From that time on until Mike’s family moved to another state, Mike was not a problem at school. His teachers understood him better and used his skills and leadership ability for the benefit of the class. I am not really sure how much the weekend at our home impacted on Mike and his teachers, but I know that he was a different student from that time forward. Perhaps listening to a fifth grade student express his feelings, frustrations and ambitions in a private non-threatening environment can really pay dividends. I will welcome comments from readers.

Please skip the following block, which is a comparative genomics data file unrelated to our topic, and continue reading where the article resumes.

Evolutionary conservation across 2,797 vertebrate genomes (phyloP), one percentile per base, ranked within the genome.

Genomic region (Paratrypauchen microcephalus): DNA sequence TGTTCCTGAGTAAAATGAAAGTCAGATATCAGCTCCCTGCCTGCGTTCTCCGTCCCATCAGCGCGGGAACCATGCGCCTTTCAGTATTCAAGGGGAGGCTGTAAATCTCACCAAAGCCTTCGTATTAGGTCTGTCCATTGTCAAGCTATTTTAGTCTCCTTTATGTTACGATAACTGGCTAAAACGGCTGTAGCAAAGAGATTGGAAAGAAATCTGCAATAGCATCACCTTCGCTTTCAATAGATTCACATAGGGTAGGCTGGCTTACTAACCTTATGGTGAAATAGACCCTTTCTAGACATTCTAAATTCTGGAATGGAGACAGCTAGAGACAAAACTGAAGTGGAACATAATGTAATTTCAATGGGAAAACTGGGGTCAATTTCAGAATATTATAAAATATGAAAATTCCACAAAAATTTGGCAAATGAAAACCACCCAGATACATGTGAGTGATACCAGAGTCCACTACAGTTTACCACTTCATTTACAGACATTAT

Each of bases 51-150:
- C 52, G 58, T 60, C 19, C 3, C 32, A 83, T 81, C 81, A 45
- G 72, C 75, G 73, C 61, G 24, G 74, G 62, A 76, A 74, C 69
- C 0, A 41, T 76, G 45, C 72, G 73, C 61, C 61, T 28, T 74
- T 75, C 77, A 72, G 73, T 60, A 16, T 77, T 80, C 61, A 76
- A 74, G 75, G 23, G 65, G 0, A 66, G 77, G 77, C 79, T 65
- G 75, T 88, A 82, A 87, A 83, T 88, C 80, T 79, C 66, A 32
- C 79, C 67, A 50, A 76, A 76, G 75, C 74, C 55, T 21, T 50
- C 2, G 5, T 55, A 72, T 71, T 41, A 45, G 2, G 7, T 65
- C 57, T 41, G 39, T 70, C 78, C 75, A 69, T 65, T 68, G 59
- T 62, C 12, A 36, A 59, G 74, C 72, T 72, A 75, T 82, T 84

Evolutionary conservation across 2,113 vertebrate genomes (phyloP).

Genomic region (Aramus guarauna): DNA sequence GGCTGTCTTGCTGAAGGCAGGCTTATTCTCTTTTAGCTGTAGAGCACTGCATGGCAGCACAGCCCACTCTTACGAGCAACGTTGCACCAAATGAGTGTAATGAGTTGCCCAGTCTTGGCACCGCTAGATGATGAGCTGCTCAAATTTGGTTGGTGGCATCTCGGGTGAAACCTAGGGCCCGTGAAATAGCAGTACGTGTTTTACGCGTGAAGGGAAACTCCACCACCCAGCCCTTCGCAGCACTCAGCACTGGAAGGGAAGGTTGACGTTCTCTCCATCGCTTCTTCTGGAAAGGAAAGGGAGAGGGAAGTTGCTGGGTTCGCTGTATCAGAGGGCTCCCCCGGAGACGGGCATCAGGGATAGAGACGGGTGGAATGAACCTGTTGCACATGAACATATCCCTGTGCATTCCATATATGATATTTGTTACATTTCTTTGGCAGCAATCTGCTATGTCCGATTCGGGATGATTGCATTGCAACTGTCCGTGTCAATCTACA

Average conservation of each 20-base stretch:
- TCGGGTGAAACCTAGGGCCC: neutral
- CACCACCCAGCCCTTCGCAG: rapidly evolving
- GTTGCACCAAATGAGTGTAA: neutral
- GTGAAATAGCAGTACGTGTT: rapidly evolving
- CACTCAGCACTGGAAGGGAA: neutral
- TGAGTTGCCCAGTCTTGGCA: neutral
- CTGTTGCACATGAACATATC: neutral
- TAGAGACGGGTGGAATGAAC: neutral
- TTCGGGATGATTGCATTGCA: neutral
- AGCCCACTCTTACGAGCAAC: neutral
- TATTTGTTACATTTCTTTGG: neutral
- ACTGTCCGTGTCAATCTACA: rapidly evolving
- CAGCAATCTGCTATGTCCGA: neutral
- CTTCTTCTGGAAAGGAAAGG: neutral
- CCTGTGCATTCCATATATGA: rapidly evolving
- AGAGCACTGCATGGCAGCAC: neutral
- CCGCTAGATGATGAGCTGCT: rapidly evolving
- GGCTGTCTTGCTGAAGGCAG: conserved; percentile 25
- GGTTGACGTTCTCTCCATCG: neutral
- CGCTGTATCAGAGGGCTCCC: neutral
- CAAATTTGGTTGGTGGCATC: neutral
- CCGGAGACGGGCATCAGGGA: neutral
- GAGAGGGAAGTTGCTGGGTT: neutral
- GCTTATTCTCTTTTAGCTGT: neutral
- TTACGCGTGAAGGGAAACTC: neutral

In my book entitled, My Problems God’s Solutions, I devote three chapters to the subject of illness and death. Over a period of 50 years during which I was collecting information for this little book, I have had many occasions to be with family and friends who were ill and knew that their next adventure, death, was on the immediate horizon. It has been my practice to record in writing my feelings, and those of my loved ones facing death, and looking back on those experiences has been a real blessing for me. One such friend was Norm. I would refer the reader to my book for more details on how Norm influenced me and many others over his 80 years here on earth.